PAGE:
LINDSAY: I would just echo what Carla has to say. The president has communicated that he has made a major strategic bet on the crown prince of Saudi Arabia. The horrific murder of Mr. Khashoggi has not changed that. And I would expect the committees in a Democratic House to investigate or hold hearings on Mr. Khashoggi’s death, but I wouldn’t expect them to alter the White House policy. And the policy toward Saudi Arabia is definitely going to be set in the White House, not on Capitol Hill.

ROBBINS: But there is—I mean, and you had mentioned that before, Jim, which is there is certainly a great deal of disgust finally on the Hill and within the public that pays attention to these things about the war in Yemen, which is the most horrific manmade humanitarian disaster.

And when you have something like the secretary of defense coming out and saying we only provide a very small percentage of refueling support for the Saudis, and Mattis is now on the record with that, there is a sense of defensiveness about it.

And so what we don’t know is how much we’re getting pushback within the Pentagon to back away from what is clearly an incredibly bad optic, an incredibly horrifying, you know, horrifying war, and not good for the Saudis either. So one could justify it, at a minimum, if the president wants to prop up MBS and prop up the kingdom, that it’d be doing them a favor to get them out of Yemen.

So maybe, at a minimum, the death of Khashoggi will lead to some sanity in Yemen. I don’t see it yet, but let us hope for that.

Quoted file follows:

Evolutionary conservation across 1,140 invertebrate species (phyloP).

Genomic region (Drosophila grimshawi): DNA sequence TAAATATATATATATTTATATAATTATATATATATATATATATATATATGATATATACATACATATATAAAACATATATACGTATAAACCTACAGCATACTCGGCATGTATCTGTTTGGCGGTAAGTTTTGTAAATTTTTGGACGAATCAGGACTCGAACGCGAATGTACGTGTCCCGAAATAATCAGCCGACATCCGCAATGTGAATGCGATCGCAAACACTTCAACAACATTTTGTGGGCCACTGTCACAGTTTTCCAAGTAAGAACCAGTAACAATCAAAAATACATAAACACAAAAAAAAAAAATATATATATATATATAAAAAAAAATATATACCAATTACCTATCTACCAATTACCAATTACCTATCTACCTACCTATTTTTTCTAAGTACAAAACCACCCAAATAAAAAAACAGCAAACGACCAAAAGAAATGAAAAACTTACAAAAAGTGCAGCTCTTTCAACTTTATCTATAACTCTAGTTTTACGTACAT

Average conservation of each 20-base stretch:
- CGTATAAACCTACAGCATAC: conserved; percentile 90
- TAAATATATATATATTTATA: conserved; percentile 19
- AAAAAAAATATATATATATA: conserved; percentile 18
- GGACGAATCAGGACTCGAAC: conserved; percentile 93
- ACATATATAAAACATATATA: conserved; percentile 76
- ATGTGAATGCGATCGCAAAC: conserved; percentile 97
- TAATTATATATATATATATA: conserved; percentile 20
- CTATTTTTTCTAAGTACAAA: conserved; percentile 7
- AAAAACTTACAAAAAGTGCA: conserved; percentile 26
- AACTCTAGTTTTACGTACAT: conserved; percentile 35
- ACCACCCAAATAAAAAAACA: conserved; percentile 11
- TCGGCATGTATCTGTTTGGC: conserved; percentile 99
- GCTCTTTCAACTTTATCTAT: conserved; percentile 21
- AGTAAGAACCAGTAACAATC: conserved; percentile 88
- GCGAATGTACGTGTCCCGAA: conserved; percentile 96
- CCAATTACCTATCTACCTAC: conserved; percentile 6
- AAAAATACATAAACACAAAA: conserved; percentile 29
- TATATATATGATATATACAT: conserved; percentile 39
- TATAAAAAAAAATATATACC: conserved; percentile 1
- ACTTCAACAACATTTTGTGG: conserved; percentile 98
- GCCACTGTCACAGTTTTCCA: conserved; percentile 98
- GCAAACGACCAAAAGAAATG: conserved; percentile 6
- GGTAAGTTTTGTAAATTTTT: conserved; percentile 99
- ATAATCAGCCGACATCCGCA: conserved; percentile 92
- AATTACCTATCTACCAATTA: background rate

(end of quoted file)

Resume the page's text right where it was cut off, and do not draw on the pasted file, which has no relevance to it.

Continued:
LINDSAY: Your observation, Carla, hints at or touches upon a possibility, which is interactive effects; that, to the extent that there are people in the administration who are skeptical of a policy, whether it’s Yemen or otherwise, that they might use growing criticism on Capitol Hill for administration policy to try to push forward changes. That’s—there’s a long history of that in American foreign policy.

I can’t gauge how likely it is to happen on Yemen or any other issue, but it’s certainly within the realm of possibility, which is why these investigations, the hearings, putting a spotlight on administrative decisions and policy choices, is important, even if Congress isn’t likely to mandate changes itself.

MCMAHON: Thanks for that question.

Operator, do we have another question, please?

OPERATOR: Yes. Our next question will come from William Davis with OECD.